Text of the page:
Imperforate anus is a condition in which the anus is absent. It is diagnosed at birth by physical exam. It occurs in approximately one in 5,000 births and occurs slightly more frequently in males.

Diagnosis:
There are many different types of defects that present as imperforate anus. The defects are often referred to as low or high, depending on where the end of the intestine is. Your doctors are able to evaluate the type of defect by performing a series of tests. An X-ray may be done which can show where the meconium (baby’s first bowel movement) is in relation to the perineum. ¬†An ultrasound can also be useful in determining the relation between the meconium-filled bowel and the perineum.

Imperforate anus may also be associated with a fistula (tunnel connecting) between the rectum and either the urethra in boys or the vagina in girls. In some very low defects, there may be a small fistula to the skin of the perineum where some meconium drains. In the cases of fistulas to the bladder, these children may have multiple urinary tract infections.

Imperforate anus can be associated with other birth defects. The term VACTERL is an acronym that defines a set of birth defects that are often found in relation to one another and may occur in children with imperforate anus. VACTERL stands for: Vertebral defects, Anal atresia, Cardiac anomalies, Tracheoesophageal fistula, Esophageal atresia, Renal anomalies, and Limb anomalies. These associated conditions can be evaluated by physical exam and by radiographic studies.

Treatment:
Treatment of imperforate anus depends on multiple factors, including where the bowel ends (how high or low the defect) and whether or not it is associated with other abnormalities of the perineum, mainly if there is any associated defect with the bladder or urethra, or the vagina.

Prior to surgery, your baby will be given fluids and antibiotics by vein, a tube will be placed into his stomach in order to remove any fluids from his GI tract, and an ultrasound will be performed to diagnose any associated abnormalities with the urinary system.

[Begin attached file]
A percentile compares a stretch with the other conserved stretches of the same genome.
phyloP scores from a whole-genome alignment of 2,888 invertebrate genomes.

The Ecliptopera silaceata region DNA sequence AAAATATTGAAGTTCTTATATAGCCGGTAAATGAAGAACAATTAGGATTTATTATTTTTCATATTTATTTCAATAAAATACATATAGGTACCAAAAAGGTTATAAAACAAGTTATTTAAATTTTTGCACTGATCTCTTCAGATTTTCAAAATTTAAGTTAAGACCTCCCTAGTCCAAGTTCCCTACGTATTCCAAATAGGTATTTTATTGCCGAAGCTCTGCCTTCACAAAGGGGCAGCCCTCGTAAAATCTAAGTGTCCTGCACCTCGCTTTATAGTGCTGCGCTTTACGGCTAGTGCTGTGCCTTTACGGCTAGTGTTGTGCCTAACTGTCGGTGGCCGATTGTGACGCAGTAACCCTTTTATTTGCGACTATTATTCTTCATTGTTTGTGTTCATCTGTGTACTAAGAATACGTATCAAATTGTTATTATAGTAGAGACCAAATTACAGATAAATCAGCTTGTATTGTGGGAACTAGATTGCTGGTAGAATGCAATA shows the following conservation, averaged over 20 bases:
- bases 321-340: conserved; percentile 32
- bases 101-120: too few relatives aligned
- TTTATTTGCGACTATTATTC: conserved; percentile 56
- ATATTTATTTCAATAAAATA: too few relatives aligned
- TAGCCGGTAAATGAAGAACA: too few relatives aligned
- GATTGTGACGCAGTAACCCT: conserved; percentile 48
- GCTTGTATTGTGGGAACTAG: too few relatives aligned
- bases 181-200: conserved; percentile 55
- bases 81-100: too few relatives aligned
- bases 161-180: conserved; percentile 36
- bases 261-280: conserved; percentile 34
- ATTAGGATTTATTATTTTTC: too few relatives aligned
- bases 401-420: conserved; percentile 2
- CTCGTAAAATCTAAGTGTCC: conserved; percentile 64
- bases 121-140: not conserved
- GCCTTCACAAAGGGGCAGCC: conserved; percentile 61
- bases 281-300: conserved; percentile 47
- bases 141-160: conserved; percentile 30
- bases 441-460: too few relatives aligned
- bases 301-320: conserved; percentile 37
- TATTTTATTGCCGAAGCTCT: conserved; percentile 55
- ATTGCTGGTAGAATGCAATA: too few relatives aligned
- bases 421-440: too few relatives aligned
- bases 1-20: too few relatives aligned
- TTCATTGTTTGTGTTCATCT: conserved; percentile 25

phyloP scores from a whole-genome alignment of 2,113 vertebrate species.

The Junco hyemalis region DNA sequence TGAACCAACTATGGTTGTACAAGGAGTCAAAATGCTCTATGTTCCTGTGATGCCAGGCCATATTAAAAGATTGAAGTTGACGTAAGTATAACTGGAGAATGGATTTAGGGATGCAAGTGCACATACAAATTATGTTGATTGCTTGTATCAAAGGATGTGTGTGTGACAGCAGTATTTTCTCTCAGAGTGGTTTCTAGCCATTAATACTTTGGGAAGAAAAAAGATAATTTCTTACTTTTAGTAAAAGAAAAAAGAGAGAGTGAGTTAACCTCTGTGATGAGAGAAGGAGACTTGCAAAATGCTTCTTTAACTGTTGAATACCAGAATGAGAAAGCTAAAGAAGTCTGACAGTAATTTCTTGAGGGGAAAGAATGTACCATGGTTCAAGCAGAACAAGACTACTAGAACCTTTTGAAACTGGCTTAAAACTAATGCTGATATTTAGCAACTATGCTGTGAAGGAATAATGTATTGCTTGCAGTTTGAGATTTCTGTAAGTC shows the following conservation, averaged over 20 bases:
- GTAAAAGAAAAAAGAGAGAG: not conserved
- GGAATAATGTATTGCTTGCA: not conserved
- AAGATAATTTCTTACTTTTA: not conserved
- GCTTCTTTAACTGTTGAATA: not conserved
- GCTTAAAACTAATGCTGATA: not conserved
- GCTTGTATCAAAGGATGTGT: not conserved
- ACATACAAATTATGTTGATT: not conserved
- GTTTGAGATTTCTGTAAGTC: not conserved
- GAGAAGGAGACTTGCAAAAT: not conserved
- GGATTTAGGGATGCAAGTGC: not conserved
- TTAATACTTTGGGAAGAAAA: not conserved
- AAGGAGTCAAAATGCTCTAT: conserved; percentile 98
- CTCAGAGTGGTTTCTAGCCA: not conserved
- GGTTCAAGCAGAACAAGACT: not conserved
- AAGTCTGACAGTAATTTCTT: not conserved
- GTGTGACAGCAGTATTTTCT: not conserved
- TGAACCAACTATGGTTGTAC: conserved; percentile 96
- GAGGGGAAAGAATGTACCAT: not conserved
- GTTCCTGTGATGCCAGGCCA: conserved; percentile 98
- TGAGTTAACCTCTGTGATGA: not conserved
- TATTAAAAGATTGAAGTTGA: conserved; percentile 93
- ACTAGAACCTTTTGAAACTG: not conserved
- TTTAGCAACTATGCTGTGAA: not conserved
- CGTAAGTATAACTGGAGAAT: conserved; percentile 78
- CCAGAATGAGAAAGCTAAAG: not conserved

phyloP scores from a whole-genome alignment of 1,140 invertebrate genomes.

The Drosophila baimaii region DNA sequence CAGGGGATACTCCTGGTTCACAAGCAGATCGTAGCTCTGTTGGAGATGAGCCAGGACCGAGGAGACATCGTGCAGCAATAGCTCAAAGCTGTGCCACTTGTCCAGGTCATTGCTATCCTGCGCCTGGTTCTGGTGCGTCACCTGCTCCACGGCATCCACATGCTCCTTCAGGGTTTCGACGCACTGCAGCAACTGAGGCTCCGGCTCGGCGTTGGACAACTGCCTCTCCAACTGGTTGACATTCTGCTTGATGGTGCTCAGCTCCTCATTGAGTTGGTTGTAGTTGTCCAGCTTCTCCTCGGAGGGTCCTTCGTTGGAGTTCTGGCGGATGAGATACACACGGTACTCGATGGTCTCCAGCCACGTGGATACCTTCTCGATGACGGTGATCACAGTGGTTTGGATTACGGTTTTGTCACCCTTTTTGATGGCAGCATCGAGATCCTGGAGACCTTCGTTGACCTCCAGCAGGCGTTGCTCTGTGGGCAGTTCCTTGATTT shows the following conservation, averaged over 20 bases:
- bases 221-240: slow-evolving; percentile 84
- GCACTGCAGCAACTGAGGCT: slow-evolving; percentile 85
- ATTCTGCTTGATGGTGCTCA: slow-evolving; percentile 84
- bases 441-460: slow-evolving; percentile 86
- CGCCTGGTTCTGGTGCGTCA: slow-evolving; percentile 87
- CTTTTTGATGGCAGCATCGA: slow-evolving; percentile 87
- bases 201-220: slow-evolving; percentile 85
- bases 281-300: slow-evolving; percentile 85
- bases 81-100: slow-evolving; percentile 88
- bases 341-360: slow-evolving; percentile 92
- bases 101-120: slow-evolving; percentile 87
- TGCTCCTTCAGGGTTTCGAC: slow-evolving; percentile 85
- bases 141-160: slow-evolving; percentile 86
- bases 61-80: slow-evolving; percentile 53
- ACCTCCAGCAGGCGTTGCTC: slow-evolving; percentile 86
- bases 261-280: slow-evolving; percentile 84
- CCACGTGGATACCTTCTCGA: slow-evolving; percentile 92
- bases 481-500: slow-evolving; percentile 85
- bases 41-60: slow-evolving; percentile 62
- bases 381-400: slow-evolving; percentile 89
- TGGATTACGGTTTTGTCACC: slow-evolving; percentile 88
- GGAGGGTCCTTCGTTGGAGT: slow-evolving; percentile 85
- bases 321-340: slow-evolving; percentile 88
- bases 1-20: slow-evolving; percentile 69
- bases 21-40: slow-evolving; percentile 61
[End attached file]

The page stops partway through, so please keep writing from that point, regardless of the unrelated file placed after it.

A low imperforate anus can be treated in the newborn period with a surgical procedure called a perineal anoplasty. In this procedure, an anal opening is created and the rectum is sutured down to the new anal opening.

In newborns with a high imperforate anus, the first step is to perform a colostomy to divert the stool. The child is then able to grow and develop prior to performing a pull-through operation in which the bowel is sewn down to a new anal opening in the perineum. After the new anus has matured and is soft, the colostomy may be closed.

Postoperative Care:
After surgery, your child will be kept in the hospital. He will be closely monitored and given fluids and antibiotics by vein until he are passing stool and gas and tolerating a diet.

Most children who had a low defect and a perineal anoplasty go on to have normal bowel control. However, they often have difficulties with constipation requiring a stool softener or laxatives. Anal dilation is done at home for 2-4 months after surgery to assure good healing. Children with associated defects, especially spinal defects, have more difficulty with bowel function and may need special bowel training.

Glossary:

  • Perineum – The area between the vagina or scrotum and the rectum.
  • Meconium – Baby’s first bowel movement